Since it was often difficult for astrologers to interpret whether heavenly signs were indicating events associated with conception or birth, Herod no doubt maneuvered his strategy against the newborn child by taking both possibilities into account. He killed the children up to two years of age so he could include those both conceived and born within that period. Whatever the case, all these indications show that the Magi must have arrived in Bethlehem to present their gifts several months after the birth of Jesus.
This leads us to the final suggestion that could help us identify the “Star of Bethlehem.” The stellar body that played the most prominent role in the extraordinary year of 3/2 B.C.E. and the planet which figured in almost every celestial relationship was Jupiter. It could well be that Jupiter was “his star” that the Magi followed to Jerusalem, and finally to Bethlehem.
The Proper Star of Bethlehem
Let us observe some factors that could go a long way in showing this. Recall that the account in the New Testament said the Magian astrologers saw the star rising above the eastern horizon. And in August 12, 3 B.C.E., Jupiter rose as a morning star which soon came into conjunction with Venus. That started Jupiter off on a journey in which six conjunctions with other planets and the star Regulus took place. The final planetary union was the massing of the planets which occurred with Mars, Venus and Mercury on August 27, 2 B.C.E.
But there was one more spectacular astronomical display that involved the planet Jupiter at the end of 2 B.C.E. The planet soon left its “massing” with the other three planets and continued in its apparent motion westward each morning as viewed by the Magi at their regular pre-dawn observations. If the Magi began their own journey toward Jerusalem near this time, this apparent westward motion of Jupiter each day could have indicated to the Magi to proceed in the same westward direction toward Jerusalem. They could have been “following” Jupiter in the example it was setting. The Bible says the star “went ahead of them.” 22 The text could well mean that the Magi let Jupiter lead them in this symbolic fashion. I will give more on this in a moment.
Then note what took place. Upon reaching Jerusalem the Magi were told to look toward Bethlehem for the newborn king. This happened when the New Testament says the “star” came to a definite halt in the heavens. 23 It stopped its motion of leading the Magi and “stood over where the young child was.” 24 In a word, the celestial body became stationary.
Let us now note one point carefully. The text does NOT say the star stood over the house. Some have imagined that this is what Matthew meant. This assumption is totally unwarranted. Such presumption is reading into the text what is not there. What the New Testament states is that the star became stationary. But who ever heard of a star becoming stationary in the heavens?
The Star Stood Still
It is this description of the star standing still that has caused many interpreters to characterize the whole episode in Matthew as either fictitious or a miraculous event. Most people find it difficult to imagine a normal heavenly body having the capability of stopping its movement over a small village in Palestine. At first thought, a person might agree that such a thing appears impossible. But maybe the account is not as ridiculous as it may seem. In truth, there is not the slightest difficulty for such a thing to happen.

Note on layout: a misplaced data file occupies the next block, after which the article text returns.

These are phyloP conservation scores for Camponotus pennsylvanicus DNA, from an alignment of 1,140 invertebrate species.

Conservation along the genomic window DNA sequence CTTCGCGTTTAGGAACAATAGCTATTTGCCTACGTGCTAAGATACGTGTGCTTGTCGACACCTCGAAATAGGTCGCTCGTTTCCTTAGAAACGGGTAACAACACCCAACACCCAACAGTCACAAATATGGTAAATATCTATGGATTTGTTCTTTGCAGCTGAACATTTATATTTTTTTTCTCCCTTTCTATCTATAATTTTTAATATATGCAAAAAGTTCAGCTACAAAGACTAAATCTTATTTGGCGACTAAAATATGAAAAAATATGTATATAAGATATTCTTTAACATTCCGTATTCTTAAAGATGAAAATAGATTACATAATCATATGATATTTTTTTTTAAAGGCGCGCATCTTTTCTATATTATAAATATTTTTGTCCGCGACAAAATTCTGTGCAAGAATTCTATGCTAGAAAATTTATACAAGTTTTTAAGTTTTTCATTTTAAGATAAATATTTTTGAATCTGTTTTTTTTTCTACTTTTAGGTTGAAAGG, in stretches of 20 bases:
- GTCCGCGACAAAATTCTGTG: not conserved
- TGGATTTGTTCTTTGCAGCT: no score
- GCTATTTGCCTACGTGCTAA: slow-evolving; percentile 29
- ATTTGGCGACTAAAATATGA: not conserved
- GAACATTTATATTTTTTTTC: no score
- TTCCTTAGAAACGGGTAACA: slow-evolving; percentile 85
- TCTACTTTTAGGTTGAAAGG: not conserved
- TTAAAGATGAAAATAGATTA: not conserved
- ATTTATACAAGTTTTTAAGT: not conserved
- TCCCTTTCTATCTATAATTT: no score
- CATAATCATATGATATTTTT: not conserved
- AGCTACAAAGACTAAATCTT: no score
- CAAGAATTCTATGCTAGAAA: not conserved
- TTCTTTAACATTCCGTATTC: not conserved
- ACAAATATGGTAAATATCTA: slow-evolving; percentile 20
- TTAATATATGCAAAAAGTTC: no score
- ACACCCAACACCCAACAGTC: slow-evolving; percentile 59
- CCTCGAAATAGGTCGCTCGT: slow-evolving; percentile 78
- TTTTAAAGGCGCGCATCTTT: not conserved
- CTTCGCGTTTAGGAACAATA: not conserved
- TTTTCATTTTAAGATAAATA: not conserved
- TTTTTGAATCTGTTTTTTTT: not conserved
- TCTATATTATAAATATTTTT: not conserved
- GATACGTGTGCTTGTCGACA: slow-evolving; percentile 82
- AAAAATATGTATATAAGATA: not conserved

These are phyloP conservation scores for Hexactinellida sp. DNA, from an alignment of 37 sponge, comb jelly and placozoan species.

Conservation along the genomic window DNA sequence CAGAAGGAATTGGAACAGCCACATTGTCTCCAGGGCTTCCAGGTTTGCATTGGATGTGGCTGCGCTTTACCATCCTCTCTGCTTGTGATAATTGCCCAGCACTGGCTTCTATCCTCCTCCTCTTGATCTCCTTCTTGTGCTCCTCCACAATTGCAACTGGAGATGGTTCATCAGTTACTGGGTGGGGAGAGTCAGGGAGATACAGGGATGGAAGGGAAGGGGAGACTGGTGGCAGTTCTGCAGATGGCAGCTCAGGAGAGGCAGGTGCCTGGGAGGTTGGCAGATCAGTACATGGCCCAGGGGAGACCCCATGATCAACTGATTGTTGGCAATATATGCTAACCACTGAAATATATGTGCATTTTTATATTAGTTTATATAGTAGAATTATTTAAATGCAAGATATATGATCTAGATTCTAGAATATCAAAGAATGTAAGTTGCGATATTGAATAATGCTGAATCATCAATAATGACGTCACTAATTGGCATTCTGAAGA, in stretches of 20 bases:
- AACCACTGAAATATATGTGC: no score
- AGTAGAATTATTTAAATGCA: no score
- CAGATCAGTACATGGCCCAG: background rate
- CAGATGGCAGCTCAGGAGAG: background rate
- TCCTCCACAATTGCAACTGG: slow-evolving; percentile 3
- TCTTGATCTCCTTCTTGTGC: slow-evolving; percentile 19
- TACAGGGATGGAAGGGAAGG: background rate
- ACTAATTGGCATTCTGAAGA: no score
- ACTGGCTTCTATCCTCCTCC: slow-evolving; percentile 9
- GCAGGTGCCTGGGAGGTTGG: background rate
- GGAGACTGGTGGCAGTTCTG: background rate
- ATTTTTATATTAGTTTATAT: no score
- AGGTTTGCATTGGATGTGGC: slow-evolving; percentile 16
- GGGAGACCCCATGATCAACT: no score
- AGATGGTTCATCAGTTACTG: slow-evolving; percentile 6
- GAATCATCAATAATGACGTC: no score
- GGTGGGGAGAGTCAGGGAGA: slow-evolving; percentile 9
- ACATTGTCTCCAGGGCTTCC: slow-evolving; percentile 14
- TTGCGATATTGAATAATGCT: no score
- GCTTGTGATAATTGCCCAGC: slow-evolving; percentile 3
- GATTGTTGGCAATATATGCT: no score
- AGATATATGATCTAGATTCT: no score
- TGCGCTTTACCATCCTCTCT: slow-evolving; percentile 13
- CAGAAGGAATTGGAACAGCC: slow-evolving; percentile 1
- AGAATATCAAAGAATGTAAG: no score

The truth is, Matthew was simply describing a celestial phenomenon in popular language that all astronomers and persons acquainted with basic planetary motions would have been fully aware. Planets do come to a “stop” at prescribed times in their heavenly motions. This happens at the time for a planet’s retrogression and progression. It may be that Matthew was simply showing that Jupiter had become stationary in its motions through the fixed stars at the time it reached its zenith over Bethlehem.
The theologian F. Steinmetzer, back in 1912, wrote an article stating his belief that Matthew was referring to one of these normal “stationary” positions of the planets 25 Indeed, Steinmetzer suggested that the planet that suited Matthew’s account the best was Jupiter. This is true.
Jupiter Does Stop in the Heavens
How is it that Jupiter can come to a stopped position in the heavens? Look at the diagram below. Jupiter becomes “stationary” at its times for retrogression and progression. When we look at Jupiter we see the planet normally moving eastward each evening through the fixed stars. This apparent movement is called “proper motion.” The earth, however, is moving in its orbit around the Sun faster than that of Jupiter. When the earth reaches point A, an observer would see Jupiter nearly along the same line as the earth’s own orbital movement. When the earth is traveling more or less in a direct line toward Jupiter, the planet will continue to show “proper motion.” But when earth reaches position B, it is no longer heading toward Jupiter. The faster velocity of the earth as it makes its turn to B and beyond, causes the apparent motion of Jupiter to slow down. This continues until the earth reaches C. At that point the speed of the earth in relation to Jupiter is the same as Jupiter’s. That is when Jupiter appears to become stationary within the background of the fixed stars. As the earth progresses from C to D, it has greater relative speed than Jupiter and this causes Jupiter to retrogress. The planet reverses its motion and travels westward through the stars. At D, however, the speed of the earth and Jupiter are again matched (relative to each other) and Jupiter stops its reverse motion. When D is passed, Jupiter returns to “proper motion.” This is what happened when Jupiter came in contact with the star Regulus on three different occasions in the late part of 3 B.C.E. and the early part of 2 B.C.E. The diagram below shows how this occurs.